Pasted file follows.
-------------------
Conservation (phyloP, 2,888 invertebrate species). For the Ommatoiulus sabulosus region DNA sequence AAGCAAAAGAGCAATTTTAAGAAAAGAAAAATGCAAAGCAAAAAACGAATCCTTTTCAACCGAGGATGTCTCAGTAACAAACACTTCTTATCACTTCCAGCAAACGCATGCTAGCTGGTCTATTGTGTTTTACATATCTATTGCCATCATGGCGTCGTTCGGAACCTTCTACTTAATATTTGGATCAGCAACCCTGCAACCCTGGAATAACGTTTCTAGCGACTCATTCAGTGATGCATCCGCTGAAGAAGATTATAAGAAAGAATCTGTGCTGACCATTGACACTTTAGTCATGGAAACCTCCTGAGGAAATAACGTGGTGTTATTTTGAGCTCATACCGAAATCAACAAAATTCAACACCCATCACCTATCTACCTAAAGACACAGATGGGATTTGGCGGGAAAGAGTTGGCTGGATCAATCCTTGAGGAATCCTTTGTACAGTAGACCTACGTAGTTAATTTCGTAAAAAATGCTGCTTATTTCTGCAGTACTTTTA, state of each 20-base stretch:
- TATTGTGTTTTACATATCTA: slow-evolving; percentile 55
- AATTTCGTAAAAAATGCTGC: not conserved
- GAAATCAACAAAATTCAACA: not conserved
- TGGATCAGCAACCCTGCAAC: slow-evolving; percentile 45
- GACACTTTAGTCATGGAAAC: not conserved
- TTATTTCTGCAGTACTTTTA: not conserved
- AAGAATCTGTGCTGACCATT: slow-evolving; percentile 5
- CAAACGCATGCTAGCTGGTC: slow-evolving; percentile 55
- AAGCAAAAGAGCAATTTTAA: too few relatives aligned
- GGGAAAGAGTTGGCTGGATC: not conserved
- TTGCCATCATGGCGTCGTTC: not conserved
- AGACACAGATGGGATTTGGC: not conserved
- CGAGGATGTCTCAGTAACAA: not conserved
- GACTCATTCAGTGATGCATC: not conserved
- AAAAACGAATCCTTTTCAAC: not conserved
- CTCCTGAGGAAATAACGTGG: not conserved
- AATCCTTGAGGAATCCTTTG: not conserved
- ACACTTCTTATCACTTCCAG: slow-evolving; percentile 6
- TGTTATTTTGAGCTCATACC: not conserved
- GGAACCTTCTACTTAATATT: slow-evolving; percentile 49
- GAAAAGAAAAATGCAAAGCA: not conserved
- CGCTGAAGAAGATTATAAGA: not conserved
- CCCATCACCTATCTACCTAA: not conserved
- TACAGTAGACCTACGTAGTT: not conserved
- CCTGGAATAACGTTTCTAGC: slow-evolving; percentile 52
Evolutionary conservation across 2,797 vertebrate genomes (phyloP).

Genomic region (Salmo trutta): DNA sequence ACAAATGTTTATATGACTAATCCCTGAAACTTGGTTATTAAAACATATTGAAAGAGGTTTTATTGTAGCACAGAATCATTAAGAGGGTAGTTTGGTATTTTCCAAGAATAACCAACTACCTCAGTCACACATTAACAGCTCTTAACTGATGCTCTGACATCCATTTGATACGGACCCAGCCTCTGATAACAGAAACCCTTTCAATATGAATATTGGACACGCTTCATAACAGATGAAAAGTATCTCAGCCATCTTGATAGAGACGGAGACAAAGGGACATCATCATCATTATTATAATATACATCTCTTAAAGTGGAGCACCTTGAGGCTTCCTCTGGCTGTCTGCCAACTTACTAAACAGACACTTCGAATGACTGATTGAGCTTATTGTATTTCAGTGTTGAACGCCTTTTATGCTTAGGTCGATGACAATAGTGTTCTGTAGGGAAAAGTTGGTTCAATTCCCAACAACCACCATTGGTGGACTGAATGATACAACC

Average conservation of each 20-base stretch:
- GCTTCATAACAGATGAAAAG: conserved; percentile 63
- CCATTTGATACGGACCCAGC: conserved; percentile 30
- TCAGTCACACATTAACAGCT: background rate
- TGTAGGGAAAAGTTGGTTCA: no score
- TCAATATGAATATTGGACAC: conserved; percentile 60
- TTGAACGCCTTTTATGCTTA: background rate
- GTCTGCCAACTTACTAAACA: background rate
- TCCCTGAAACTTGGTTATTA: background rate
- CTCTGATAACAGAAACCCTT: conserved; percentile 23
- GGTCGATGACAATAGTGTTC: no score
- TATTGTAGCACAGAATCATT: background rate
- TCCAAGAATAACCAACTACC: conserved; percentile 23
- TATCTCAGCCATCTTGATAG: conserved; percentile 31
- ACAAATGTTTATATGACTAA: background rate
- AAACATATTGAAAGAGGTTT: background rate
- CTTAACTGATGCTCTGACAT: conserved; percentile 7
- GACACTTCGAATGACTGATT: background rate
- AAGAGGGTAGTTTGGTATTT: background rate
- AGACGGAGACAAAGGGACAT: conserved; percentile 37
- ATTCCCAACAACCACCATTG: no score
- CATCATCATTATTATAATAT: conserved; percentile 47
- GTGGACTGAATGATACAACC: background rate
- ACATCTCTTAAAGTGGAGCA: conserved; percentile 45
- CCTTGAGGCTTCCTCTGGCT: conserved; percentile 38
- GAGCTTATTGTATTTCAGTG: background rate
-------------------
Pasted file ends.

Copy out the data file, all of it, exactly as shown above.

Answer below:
Conservation (phyloP, 2,888 invertebrate species). For the Ommatoiulus sabulosus region DNA sequence AAGCAAAAGAGCAATTTTAAGAAAAGAAAAATGCAAAGCAAAAAACGAATCCTTTTCAACCGAGGATGTCTCAGTAACAAACACTTCTTATCACTTCCAGCAAACGCATGCTAGCTGGTCTATTGTGTTTTACATATCTATTGCCATCATGGCGTCGTTCGGAACCTTCTACTTAATATTTGGATCAGCAACCCTGCAACCCTGGAATAACGTTTCTAGCGACTCATTCAGTGATGCATCCGCTGAAGAAGATTATAAGAAAGAATCTGTGCTGACCATTGACACTTTAGTCATGGAAACCTCCTGAGGAAATAACGTGGTGTTATTTTGAGCTCATACCGAAATCAACAAAATTCAACACCCATCACCTATCTACCTAAAGACACAGATGGGATTTGGCGGGAAAGAGTTGGCTGGATCAATCCTTGAGGAATCCTTTGTACAGTAGACCTACGTAGTTAATTTCGTAAAAAATGCTGCTTATTTCTGCAGTACTTTTA, state of each 20-base stretch:
- TATTGTGTTTTACATATCTA: slow-evolving; percentile 55
- AATTTCGTAAAAAATGCTGC: not conserved
- GAAATCAACAAAATTCAACA: not conserved
- TGGATCAGCAACCCTGCAAC: slow-evolving; percentile 45
- GACACTTTAGTCATGGAAAC: not conserved
- TTATTTCTGCAGTACTTTTA: not conserved
- AAGAATCTGTGCTGACCATT: slow-evolving; percentile 5
- CAAACGCATGCTAGCTGGTC: slow-evolving; percentile 55
- AAGCAAAAGAGCAATTTTAA: too few relatives aligned
- GGGAAAGAGTTGGCTGGATC: not conserved
- TTGCCATCATGGCGTCGTTC: not conserved
- AGACACAGATGGGATTTGGC: not conserved
- CGAGGATGTCTCAGTAACAA: not conserved
- GACTCATTCAGTGATGCATC: not conserved
- AAAAACGAATCCTTTTCAAC: not conserved
- CTCCTGAGGAAATAACGTGG: not conserved
- AATCCTTGAGGAATCCTTTG: not conserved
- ACACTTCTTATCACTTCCAG: slow-evolving; percentile 6
- TGTTATTTTGAGCTCATACC: not conserved
- GGAACCTTCTACTTAATATT: slow-evolving; percentile 49
- GAAAAGAAAAATGCAAAGCA: not conserved
- CGCTGAAGAAGATTATAAGA: not conserved
- CCCATCACCTATCTACCTAA: not conserved
- TACAGTAGACCTACGTAGTT: not conserved
- CCTGGAATAACGTTTCTAGC: slow-evolving; percentile 52
Evolutionary conservation across 2,797 vertebrate genomes (phyloP).

Genomic region (Salmo trutta): DNA sequence ACAAATGTTTATATGACTAATCCCTGAAACTTGGTTATTAAAACATATTGAAAGAGGTTTTATTGTAGCACAGAATCATTAAGAGGGTAGTTTGGTATTTTCCAAGAATAACCAACTACCTCAGTCACACATTAACAGCTCTTAACTGATGCTCTGACATCCATTTGATACGGACCCAGCCTCTGATAACAGAAACCCTTTCAATATGAATATTGGACACGCTTCATAACAGATGAAAAGTATCTCAGCCATCTTGATAGAGACGGAGACAAAGGGACATCATCATCATTATTATAATATACATCTCTTAAAGTGGAGCACCTTGAGGCTTCCTCTGGCTGTCTGCCAACTTACTAAACAGACACTTCGAATGACTGATTGAGCTTATTGTATTTCAGTGTTGAACGCCTTTTATGCTTAGGTCGATGACAATAGTGTTCTGTAGGGAAAAGTTGGTTCAATTCCCAACAACCACCATTGGTGGACTGAATGATACAACC

Average conservation of each 20-base stretch:
- GCTTCATAACAGATGAAAAG: conserved; percentile 63
- CCATTTGATACGGACCCAGC: conserved; percentile 30
- TCAGTCACACATTAACAGCT: background rate
- TGTAGGGAAAAGTTGGTTCA: no score
- TCAATATGAATATTGGACAC: conserved; percentile 60
- TTGAACGCCTTTTATGCTTA: background rate
- GTCTGCCAACTTACTAAACA: background rate
- TCCCTGAAACTTGGTTATTA: background rate
- CTCTGATAACAGAAACCCTT: conserved; percentile 23
- GGTCGATGACAATAGTGTTC: no score
- TATTGTAGCACAGAATCATT: background rate
- TCCAAGAATAACCAACTACC: conserved; percentile 23
- TATCTCAGCCATCTTGATAG: conserved; percentile 31
- ACAAATGTTTATATGACTAA: background rate
- AAACATATTGAAAGAGGTTT: background rate
- CTTAACTGATGCTCTGACAT: conserved; percentile 7
- GACACTTCGAATGACTGATT: background rate
- AAGAGGGTAGTTTGGTATTT: background rate
- AGACGGAGACAAAGGGACAT: conserved; percentile 37
- ATTCCCAACAACCACCATTG: no score
- CATCATCATTATTATAATAT: conserved; percentile 47
- GTGGACTGAATGATACAACC: background rate
- ACATCTCTTAAAGTGGAGCA: conserved; percentile 45
- CCTTGAGGCTTCCTCTGGCT: conserved; percentile 38
- GAGCTTATTGTATTTCAGTG: background rate